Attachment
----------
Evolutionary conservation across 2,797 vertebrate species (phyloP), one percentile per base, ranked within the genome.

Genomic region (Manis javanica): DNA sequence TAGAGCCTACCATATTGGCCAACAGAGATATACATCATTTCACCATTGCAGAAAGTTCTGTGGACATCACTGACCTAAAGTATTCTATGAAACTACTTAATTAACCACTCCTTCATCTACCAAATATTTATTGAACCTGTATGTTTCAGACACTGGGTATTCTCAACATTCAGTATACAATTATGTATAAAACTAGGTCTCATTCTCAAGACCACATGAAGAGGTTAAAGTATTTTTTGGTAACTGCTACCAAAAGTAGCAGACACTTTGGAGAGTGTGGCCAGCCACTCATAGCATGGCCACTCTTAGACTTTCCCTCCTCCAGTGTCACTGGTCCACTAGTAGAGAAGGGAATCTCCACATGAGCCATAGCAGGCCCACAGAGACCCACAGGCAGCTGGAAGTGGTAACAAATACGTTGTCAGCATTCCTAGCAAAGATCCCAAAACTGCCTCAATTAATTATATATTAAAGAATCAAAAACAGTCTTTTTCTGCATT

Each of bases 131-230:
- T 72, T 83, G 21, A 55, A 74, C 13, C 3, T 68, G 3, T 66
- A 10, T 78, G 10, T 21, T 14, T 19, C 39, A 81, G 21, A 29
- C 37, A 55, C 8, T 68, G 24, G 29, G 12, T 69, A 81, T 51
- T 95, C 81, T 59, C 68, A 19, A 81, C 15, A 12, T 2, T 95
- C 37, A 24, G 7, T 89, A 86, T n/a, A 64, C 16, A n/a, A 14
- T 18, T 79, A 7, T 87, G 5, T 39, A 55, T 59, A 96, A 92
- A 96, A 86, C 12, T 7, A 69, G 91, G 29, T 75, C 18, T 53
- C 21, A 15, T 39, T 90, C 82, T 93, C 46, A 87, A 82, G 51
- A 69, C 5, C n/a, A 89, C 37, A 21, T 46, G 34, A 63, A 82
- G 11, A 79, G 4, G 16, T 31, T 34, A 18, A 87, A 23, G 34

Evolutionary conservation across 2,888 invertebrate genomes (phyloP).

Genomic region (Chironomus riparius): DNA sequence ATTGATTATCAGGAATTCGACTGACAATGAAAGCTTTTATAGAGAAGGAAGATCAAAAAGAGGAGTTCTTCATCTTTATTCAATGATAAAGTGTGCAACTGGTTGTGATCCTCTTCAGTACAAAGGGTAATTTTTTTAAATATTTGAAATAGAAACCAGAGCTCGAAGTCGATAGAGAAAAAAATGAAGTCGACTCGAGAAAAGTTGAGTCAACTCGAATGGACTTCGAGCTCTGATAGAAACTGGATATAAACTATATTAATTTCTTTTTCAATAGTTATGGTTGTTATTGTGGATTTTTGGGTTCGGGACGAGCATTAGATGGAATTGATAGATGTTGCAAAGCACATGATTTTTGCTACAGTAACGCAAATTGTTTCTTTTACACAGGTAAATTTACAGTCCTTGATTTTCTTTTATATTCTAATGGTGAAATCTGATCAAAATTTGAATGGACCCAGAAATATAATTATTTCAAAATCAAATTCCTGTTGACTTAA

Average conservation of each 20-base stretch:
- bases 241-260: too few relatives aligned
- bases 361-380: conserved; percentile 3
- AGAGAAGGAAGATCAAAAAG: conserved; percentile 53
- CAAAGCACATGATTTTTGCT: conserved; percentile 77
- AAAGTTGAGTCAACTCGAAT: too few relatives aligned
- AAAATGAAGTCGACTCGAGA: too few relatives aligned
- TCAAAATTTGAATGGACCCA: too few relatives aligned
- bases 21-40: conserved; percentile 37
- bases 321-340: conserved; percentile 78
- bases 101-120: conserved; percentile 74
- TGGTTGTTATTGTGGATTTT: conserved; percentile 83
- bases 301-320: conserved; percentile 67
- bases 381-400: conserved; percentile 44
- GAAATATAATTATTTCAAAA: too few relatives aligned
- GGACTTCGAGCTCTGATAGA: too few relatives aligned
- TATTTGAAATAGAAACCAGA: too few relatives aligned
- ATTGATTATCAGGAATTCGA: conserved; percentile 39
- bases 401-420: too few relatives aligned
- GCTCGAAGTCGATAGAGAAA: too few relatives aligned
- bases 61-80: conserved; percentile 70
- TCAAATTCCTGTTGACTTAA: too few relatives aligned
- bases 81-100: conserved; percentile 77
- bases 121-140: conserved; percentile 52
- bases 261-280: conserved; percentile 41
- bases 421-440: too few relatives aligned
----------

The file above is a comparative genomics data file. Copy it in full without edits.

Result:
Evolutionary conservation across 2,797 vertebrate species (phyloP), one percentile per base, ranked within the genome.

Genomic region (Manis javanica): DNA sequence TAGAGCCTACCATATTGGCCAACAGAGATATACATCATTTCACCATTGCAGAAAGTTCTGTGGACATCACTGACCTAAAGTATTCTATGAAACTACTTAATTAACCACTCCTTCATCTACCAAATATTTATTGAACCTGTATGTTTCAGACACTGGGTATTCTCAACATTCAGTATACAATTATGTATAAAACTAGGTCTCATTCTCAAGACCACATGAAGAGGTTAAAGTATTTTTTGGTAACTGCTACCAAAAGTAGCAGACACTTTGGAGAGTGTGGCCAGCCACTCATAGCATGGCCACTCTTAGACTTTCCCTCCTCCAGTGTCACTGGTCCACTAGTAGAGAAGGGAATCTCCACATGAGCCATAGCAGGCCCACAGAGACCCACAGGCAGCTGGAAGTGGTAACAAATACGTTGTCAGCATTCCTAGCAAAGATCCCAAAACTGCCTCAATTAATTATATATTAAAGAATCAAAAACAGTCTTTTTCTGCATT

Each of bases 131-230:
- T 72, T 83, G 21, A 55, A 74, C 13, C 3, T 68, G 3, T 66
- A 10, T 78, G 10, T 21, T 14, T 19, C 39, A 81, G 21, A 29
- C 37, A 55, C 8, T 68, G 24, G 29, G 12, T 69, A 81, T 51
- T 95, C 81, T 59, C 68, A 19, A 81, C 15, A 12, T 2, T 95
- C 37, A 24, G 7, T 89, A 86, T n/a, A 64, C 16, A n/a, A 14
- T 18, T 79, A 7, T 87, G 5, T 39, A 55, T 59, A 96, A 92
- A 96, A 86, C 12, T 7, A 69, G 91, G 29, T 75, C 18, T 53
- C 21, A 15, T 39, T 90, C 82, T 93, C 46, A 87, A 82, G 51
- A 69, C 5, C n/a, A 89, C 37, A 21, T 46, G 34, A 63, A 82
- G 11, A 79, G 4, G 16, T 31, T 34, A 18, A 87, A 23, G 34

Evolutionary conservation across 2,888 invertebrate genomes (phyloP).

Genomic region (Chironomus riparius): DNA sequence ATTGATTATCAGGAATTCGACTGACAATGAAAGCTTTTATAGAGAAGGAAGATCAAAAAGAGGAGTTCTTCATCTTTATTCAATGATAAAGTGTGCAACTGGTTGTGATCCTCTTCAGTACAAAGGGTAATTTTTTTAAATATTTGAAATAGAAACCAGAGCTCGAAGTCGATAGAGAAAAAAATGAAGTCGACTCGAGAAAAGTTGAGTCAACTCGAATGGACTTCGAGCTCTGATAGAAACTGGATATAAACTATATTAATTTCTTTTTCAATAGTTATGGTTGTTATTGTGGATTTTTGGGTTCGGGACGAGCATTAGATGGAATTGATAGATGTTGCAAAGCACATGATTTTTGCTACAGTAACGCAAATTGTTTCTTTTACACAGGTAAATTTACAGTCCTTGATTTTCTTTTATATTCTAATGGTGAAATCTGATCAAAATTTGAATGGACCCAGAAATATAATTATTTCAAAATCAAATTCCTGTTGACTTAA

Average conservation of each 20-base stretch:
- bases 241-260: too few relatives aligned
- bases 361-380: conserved; percentile 3
- AGAGAAGGAAGATCAAAAAG: conserved; percentile 53
- CAAAGCACATGATTTTTGCT: conserved; percentile 77
- AAAGTTGAGTCAACTCGAAT: too few relatives aligned
- AAAATGAAGTCGACTCGAGA: too few relatives aligned
- TCAAAATTTGAATGGACCCA: too few relatives aligned
- bases 21-40: conserved; percentile 37
- bases 321-340: conserved; percentile 78
- bases 101-120: conserved; percentile 74
- TGGTTGTTATTGTGGATTTT: conserved; percentile 83
- bases 301-320: conserved; percentile 67
- bases 381-400: conserved; percentile 44
- GAAATATAATTATTTCAAAA: too few relatives aligned
- GGACTTCGAGCTCTGATAGA: too few relatives aligned
- TATTTGAAATAGAAACCAGA: too few relatives aligned
- ATTGATTATCAGGAATTCGA: conserved; percentile 39
- bases 401-420: too few relatives aligned
- GCTCGAAGTCGATAGAGAAA: too few relatives aligned
- bases 61-80: conserved; percentile 70
- TCAAATTCCTGTTGACTTAA: too few relatives aligned
- bases 81-100: conserved; percentile 77
- bases 121-140: conserved; percentile 52
- bases 261-280: conserved; percentile 41
- bases 421-440: too few relatives aligned